Sergei RACHMANINOV (1873-1943) Symphony No. 1 in D minor, Op. 13 (1896) [47:38] The Isle of the Dead - Symphonic Poem, Op. 29 (1908) [20:30]
USSR Symphony Orchestra/Evgeni Svetlanov
rec. Moscow, 1966. ADD ALTO ALC1360 [68:10]
It's good news that Alto at bargain price continue to capitalise on the Melodiya connection. This disc arrives courtesy of licensing by CDK Music back to Gramzapis. The liner notes are by the ever illuminating and very readable James Murray.
Here on the present Alto disc is classic Svetlanov (1928-2002) intensity turned up to the Nth degree. Sure, there's harshness in the Symphony (I, 5:04) but this goes with the fiery spontaneity and wild-eyed Golovanov-style spirit that is part and parcel of vintage sessions from this conductor. We tend also to forget how few recordings of this work there were in the early 1960s so quite a few people in the West will have encountered this then-disregarded composer through Svetlanov. If there is rawness - and there is - you will find pin-sharp unanimity of attack, Slav mystery, touching poetry and in the finale a meeting place for romance doused in flaming accelerants (IV, 2:40). Glazunov's allegedly disastrous role as conductor at the premiere is now as much the stuff of legend as the Monteux premiere of The Rite of Spring or Beecham's launch of Holbrooke's Apollo Symphony. In any event Glazunov seems to have been impressed enough for the finale of his own Eighth Symphony to have taken on the gorgeous imperial ceremonial air of the Rachmaninov finale in all its abandon and triumph. The long resounding gong crash at 10:03 in the finale recalls the similarly liberated crash at the end of Kondrashin's Rachmaninov Symphonic Dances recorded with the Bolshoi Orchestra a few years before the Svetlanov sessions. This Isle of the Dead - surely influenced by Balakirev's Thamar - seethes with great waves of glimmering string tone and film noir atmosphere. The site has a good article on recordings of this piece where reviewers commented 'blindfold' on ten versions.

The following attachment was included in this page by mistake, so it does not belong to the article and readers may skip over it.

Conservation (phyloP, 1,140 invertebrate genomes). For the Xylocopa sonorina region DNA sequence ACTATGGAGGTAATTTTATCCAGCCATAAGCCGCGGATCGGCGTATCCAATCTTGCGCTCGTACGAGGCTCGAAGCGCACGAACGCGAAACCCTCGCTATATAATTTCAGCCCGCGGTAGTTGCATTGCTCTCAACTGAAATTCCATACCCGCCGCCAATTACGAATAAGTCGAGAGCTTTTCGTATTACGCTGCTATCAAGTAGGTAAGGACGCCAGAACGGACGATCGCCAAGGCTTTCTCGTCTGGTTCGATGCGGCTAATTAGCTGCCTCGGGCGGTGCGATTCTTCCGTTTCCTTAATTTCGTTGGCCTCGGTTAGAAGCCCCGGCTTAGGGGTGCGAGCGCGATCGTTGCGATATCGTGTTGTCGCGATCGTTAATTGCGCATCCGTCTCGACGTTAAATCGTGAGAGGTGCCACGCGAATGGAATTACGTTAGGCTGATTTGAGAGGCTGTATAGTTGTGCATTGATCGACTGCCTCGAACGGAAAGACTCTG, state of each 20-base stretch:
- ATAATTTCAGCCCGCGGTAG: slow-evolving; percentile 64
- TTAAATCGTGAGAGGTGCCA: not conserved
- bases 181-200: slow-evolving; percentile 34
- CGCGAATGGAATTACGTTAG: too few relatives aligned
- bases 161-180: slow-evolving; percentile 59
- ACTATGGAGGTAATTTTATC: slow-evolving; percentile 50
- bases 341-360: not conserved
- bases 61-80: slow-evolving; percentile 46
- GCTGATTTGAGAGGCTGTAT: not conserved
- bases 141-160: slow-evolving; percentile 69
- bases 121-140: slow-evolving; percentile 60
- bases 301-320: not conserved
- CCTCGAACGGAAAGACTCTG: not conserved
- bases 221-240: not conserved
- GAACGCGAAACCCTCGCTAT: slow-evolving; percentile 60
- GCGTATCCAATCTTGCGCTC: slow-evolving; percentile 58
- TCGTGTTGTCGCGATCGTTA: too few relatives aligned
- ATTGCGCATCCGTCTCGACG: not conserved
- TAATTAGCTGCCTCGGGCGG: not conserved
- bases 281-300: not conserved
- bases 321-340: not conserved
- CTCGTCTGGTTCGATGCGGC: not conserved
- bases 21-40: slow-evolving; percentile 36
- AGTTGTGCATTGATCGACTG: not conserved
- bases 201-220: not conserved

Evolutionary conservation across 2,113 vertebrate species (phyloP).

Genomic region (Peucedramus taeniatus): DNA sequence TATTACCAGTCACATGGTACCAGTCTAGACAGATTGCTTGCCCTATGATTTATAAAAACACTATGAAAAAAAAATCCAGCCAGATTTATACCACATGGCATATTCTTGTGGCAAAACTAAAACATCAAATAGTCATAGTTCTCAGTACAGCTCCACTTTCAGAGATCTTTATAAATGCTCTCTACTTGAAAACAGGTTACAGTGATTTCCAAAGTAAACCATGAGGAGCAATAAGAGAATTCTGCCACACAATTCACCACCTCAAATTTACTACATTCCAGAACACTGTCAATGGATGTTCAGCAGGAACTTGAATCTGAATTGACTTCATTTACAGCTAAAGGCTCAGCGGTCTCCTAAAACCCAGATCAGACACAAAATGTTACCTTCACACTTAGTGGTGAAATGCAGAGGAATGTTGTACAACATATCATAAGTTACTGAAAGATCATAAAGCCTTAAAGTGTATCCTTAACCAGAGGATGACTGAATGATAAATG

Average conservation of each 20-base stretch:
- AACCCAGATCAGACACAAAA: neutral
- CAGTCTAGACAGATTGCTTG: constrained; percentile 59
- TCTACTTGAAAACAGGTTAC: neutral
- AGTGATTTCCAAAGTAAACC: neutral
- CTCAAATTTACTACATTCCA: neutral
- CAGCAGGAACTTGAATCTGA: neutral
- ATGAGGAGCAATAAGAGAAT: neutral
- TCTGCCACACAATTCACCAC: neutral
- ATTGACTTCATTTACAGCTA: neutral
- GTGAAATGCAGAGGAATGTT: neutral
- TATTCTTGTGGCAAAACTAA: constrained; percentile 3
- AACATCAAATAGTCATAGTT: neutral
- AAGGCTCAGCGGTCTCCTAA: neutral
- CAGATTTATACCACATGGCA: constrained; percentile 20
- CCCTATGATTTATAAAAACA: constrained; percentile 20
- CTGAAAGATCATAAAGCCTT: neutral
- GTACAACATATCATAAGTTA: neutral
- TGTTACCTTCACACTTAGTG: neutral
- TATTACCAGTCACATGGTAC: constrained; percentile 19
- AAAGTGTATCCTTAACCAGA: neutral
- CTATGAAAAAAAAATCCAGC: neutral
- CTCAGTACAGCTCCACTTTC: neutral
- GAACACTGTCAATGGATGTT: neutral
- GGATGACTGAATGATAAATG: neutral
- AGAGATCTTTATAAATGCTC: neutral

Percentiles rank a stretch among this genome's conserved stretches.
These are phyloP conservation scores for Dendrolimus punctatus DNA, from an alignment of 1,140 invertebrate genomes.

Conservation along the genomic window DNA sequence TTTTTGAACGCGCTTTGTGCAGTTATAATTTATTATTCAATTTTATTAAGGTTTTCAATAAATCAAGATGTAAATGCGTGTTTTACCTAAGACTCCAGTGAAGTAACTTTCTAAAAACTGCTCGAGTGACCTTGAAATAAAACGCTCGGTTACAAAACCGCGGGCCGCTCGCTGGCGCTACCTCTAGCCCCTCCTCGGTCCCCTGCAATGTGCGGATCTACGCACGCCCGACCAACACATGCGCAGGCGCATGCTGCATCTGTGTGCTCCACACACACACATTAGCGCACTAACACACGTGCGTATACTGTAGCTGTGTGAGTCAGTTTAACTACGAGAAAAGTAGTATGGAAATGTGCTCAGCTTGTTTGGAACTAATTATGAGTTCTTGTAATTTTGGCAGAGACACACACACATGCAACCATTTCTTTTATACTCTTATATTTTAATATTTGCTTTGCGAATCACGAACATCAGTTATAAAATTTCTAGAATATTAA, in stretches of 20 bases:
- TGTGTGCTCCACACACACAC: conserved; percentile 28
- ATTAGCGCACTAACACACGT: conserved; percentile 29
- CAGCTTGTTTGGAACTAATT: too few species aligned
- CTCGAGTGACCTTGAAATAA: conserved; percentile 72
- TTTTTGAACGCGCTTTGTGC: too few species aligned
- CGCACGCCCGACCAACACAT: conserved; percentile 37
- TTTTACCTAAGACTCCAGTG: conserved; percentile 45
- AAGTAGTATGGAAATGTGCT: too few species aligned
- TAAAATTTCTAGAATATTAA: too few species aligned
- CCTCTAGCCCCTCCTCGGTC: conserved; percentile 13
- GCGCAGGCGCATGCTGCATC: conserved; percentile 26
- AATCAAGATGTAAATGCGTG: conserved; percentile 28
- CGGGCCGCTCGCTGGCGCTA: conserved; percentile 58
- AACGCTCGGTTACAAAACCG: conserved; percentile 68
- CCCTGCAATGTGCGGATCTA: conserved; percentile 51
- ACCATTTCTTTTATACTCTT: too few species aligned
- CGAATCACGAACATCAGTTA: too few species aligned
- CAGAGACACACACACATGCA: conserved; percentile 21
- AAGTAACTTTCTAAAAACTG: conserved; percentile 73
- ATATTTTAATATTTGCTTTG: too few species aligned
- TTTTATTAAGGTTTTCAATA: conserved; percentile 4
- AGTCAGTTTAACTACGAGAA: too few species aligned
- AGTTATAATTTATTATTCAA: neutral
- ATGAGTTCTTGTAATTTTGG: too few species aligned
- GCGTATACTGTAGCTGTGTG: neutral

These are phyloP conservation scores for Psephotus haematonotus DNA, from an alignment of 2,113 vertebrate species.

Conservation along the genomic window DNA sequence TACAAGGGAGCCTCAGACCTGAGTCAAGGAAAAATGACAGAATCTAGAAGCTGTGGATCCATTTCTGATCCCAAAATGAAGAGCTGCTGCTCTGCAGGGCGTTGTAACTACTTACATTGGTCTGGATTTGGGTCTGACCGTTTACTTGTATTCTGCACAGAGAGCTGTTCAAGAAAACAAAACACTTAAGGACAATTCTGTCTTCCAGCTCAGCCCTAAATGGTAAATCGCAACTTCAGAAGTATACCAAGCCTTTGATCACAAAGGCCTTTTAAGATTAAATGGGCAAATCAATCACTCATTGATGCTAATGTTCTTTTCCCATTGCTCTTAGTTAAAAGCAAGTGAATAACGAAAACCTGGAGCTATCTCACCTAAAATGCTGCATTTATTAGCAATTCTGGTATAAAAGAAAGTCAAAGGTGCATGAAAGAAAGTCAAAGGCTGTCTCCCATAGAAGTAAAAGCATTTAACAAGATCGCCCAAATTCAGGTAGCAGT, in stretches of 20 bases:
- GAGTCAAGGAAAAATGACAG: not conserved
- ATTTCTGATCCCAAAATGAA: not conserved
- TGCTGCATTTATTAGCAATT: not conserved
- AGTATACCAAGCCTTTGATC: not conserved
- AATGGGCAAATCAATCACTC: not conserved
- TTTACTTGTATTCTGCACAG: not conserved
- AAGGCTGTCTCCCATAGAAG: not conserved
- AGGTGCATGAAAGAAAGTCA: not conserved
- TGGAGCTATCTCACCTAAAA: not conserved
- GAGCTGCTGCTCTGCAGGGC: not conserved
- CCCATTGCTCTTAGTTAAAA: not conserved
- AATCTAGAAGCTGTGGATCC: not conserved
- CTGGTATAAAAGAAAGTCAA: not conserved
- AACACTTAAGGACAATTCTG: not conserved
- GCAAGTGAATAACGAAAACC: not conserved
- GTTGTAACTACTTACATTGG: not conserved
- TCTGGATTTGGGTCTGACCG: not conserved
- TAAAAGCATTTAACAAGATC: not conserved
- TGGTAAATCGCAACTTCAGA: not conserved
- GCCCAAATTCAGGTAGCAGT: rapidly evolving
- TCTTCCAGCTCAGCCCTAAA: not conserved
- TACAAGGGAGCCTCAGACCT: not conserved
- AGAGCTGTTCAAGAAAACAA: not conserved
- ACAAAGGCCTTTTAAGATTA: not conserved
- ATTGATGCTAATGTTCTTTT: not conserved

Unsurprisingly, these splendid Russian recordings have already had plenteous mileage in the catalogue, not least with BMG-Melodiya and Svet. Do not expect refinement or sophistication - for that go to Ormandy, Previn, Jansons, Ashkenazy, Petrenko and Noseda. In its place you will receive something close to feral abandon heard through sound that is now more than a half century old and Russian brass that warbles and blares. There's a 1995 version too which came via Warner-France as part of its Svetlanov Edition. It's good but it's on a lower flame. If you really must have something without the roughened edges but with much of the Svetlanov spirit then in a crowded field don't overlook Otaka or Kogan; the latter identically coupled and also at one time on Alto. For my part I would not be without this Svetlanov.
Founding Editor Rob Barnett Editor in Chief
John Quinn Seen & Heard Editor Emeritus Bill Kenny MusicWeb Webmaster
David Barker Postmaster
Jonathan Woolf MusicWeb Founder Len Mullenger